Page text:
On the brink: The scenario facing Ryan Reynolds' Wrexham

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Jon Super

A Welsh flag is waved by a member of the crowd during the National League soccer match between Wrexham and Yeovil Town in Wrexham, Wales, Tuesday, April 18, 2023. It's hard to imagine that even A-list owners Ryan Reynolds and Rob McElhenney anticipated the unscripted drama created by this unlikely union between Tinseltown and a former mining town in Wales. (AP Photo/Jon Super)

The champagne is on ice for Ryan Reynolds and Rob McElhenney.

Soccer is the new love of the Hollywood celebrities and there's a big day in store for the Welsh club they bought unexpectedly in 2021.

Wrexham, which has been thrust into the spotlight because of its famous owners, could seal promotion from the fifth tier of the English game on Saturday. It would mark the realization of the first part of their dream of ultimately getting Wrexham all the way up to the Premier League, the world's most popular soccer league.

A look at the scenario facing Wrexham and what the team can look forward to:


It's simple: Wrexham has a four-point lead over Notts County in the National League and needs three points from its final two matches to guarantee promotion to League Two, which is the fourth tier of the English soccer pyramid. Its first shot comes against Boreham Wood at home on Saturday. There is only one automatic promotion place in the National League, with another spot coming from the playoffs, in which Wrexham lost last season.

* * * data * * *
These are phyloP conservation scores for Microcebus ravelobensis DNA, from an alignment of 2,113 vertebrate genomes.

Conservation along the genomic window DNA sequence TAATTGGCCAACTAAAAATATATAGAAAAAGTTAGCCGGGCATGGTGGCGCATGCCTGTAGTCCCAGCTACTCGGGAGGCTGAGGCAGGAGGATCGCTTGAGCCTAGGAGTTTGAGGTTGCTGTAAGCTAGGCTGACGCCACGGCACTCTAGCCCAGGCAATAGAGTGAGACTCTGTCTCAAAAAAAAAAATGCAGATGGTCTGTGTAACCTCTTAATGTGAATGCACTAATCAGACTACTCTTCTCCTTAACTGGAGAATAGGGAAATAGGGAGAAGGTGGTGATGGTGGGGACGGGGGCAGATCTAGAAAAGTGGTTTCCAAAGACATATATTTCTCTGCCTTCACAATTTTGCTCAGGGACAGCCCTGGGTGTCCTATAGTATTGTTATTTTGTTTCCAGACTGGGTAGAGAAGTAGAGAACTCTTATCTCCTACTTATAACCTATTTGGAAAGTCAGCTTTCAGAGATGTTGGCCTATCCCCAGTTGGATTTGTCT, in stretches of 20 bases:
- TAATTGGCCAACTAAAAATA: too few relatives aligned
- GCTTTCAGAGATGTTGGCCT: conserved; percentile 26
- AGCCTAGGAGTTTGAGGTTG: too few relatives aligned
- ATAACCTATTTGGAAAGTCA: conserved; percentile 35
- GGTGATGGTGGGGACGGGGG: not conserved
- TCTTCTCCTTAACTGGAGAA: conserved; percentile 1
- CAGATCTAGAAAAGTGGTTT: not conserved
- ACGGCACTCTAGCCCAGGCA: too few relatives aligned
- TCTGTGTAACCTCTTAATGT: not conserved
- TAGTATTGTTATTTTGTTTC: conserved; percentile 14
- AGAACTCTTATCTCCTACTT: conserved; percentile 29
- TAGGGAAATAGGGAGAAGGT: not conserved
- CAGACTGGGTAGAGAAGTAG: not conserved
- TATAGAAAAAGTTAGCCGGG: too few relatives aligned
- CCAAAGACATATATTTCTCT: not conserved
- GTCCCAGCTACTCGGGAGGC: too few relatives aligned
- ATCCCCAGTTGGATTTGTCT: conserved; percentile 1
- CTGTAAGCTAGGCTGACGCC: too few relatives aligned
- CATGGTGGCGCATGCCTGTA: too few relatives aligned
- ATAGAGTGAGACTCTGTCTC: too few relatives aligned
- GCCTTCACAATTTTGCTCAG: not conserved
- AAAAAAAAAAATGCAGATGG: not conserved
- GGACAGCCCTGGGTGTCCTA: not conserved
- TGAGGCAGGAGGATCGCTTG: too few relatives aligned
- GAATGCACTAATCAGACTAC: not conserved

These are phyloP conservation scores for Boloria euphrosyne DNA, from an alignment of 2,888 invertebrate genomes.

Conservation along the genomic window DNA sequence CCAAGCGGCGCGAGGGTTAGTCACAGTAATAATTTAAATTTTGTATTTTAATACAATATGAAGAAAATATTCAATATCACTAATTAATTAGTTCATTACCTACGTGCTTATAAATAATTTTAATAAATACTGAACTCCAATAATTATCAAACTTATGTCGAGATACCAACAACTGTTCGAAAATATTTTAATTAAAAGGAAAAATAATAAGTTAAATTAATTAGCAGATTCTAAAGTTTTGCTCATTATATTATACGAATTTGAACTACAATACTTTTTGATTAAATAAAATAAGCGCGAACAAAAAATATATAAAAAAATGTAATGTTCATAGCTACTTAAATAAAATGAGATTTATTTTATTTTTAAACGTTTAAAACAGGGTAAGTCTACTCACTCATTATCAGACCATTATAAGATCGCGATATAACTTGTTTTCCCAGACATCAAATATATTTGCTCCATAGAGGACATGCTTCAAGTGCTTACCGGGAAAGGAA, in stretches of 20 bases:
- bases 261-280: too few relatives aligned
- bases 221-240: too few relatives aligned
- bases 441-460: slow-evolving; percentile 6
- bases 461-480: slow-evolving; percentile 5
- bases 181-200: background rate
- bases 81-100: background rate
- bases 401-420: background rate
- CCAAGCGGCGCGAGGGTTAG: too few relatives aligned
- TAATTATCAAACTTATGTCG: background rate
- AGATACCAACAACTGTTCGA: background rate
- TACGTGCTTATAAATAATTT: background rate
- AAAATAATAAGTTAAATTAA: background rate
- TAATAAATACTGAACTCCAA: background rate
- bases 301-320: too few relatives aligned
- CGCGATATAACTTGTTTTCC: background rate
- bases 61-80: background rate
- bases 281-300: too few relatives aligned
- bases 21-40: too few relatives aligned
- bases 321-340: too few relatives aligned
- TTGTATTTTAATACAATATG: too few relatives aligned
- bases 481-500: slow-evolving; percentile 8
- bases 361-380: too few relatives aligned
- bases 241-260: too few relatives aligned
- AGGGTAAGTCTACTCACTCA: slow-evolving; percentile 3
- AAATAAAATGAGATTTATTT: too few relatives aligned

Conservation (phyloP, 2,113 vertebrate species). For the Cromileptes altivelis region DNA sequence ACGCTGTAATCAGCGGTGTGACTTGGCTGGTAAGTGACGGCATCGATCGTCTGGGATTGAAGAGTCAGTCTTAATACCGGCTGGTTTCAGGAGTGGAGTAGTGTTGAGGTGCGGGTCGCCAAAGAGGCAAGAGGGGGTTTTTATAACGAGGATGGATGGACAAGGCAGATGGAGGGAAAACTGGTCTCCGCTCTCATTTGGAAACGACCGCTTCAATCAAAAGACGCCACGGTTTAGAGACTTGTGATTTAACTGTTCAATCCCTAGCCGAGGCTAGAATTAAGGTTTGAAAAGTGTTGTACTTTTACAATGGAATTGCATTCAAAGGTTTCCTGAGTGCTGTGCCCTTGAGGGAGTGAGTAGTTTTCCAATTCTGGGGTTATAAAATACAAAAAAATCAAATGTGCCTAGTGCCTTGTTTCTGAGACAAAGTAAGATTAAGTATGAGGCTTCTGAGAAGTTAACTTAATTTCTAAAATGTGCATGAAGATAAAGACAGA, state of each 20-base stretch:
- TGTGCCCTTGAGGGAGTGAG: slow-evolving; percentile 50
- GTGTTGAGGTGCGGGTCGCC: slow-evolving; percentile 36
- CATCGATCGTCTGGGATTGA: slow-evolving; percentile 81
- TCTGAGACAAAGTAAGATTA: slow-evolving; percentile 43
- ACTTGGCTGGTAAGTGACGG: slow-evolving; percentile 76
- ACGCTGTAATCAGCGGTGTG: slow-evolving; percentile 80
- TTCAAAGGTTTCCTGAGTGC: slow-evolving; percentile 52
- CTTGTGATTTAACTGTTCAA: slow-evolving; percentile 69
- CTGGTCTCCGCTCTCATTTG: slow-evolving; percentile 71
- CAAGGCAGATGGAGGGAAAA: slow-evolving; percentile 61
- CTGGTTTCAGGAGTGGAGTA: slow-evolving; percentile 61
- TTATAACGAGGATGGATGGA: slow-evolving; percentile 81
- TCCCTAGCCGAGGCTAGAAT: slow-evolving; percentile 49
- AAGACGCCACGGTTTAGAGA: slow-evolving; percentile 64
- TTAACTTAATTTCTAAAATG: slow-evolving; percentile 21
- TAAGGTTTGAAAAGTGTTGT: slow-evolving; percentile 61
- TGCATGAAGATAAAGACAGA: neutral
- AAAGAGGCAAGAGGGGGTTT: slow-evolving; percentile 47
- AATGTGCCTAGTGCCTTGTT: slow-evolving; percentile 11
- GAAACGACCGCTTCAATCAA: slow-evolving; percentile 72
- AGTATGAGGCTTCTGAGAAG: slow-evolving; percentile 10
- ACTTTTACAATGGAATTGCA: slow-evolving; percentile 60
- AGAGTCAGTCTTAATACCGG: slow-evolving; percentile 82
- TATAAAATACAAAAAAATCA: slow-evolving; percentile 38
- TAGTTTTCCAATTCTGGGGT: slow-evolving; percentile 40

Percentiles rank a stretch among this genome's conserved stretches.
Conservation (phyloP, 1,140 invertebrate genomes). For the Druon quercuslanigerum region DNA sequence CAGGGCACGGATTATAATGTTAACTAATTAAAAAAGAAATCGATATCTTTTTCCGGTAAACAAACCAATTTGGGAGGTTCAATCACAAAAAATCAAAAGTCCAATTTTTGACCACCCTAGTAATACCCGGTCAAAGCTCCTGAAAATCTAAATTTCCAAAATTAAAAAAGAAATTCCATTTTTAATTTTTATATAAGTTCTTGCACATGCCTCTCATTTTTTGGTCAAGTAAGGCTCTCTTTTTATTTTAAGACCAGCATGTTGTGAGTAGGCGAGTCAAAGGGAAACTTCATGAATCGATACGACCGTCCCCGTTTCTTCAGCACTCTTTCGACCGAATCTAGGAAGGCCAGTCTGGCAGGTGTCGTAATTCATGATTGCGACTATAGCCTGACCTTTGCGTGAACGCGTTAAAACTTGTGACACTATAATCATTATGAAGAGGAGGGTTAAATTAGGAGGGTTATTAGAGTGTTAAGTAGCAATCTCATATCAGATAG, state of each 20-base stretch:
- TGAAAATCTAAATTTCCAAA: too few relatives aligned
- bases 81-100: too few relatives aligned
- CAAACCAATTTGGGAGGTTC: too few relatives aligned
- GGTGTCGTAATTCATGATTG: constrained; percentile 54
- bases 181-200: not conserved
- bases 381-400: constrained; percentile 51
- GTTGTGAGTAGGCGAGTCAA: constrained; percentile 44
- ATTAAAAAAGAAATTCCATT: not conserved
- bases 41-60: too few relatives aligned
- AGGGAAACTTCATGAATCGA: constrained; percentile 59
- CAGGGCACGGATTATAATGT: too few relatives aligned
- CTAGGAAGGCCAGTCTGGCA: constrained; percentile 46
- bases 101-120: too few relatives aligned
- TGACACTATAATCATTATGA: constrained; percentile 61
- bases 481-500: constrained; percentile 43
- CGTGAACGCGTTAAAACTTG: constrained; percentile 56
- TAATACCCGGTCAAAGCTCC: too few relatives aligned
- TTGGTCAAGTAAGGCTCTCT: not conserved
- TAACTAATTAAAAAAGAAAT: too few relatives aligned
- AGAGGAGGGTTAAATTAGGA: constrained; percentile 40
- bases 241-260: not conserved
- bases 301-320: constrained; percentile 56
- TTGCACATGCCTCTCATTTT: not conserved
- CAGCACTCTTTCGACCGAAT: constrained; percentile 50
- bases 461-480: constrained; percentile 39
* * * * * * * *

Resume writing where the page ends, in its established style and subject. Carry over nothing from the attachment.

By gaining promotion to the 24-team League Two, Wrexham would be playing in the same division as Salford, the Manchester-based club owned by five members of Manchester United’s Class of 92 — Ryan Giggs, Gary Neville, Phil Neville, Paul Scholes and Nicky Butt. In 2009, the league had star power in the form of Notts County, which briefly came under ownership of a consortium from the Middle East that brought in Sven Goran Eriksson as director of football and former England defender Sol Campbell as a player.


Sky, the British broadcaster owned by Comcast, has a deal with the English Football League — the three divisions below the Premier League — worth around $150 million per season through 2024. The vast majority of live matches are in the second-tier Championship.


In League Two, each club receives around $1 million per season, half of which comes from a “solidarity payment” from the Premier League. Since Reynolds and McElhenney came on board, Wrexham has typically had home attendances approaching 10,000 per match, which would be one of the highest in League Two.


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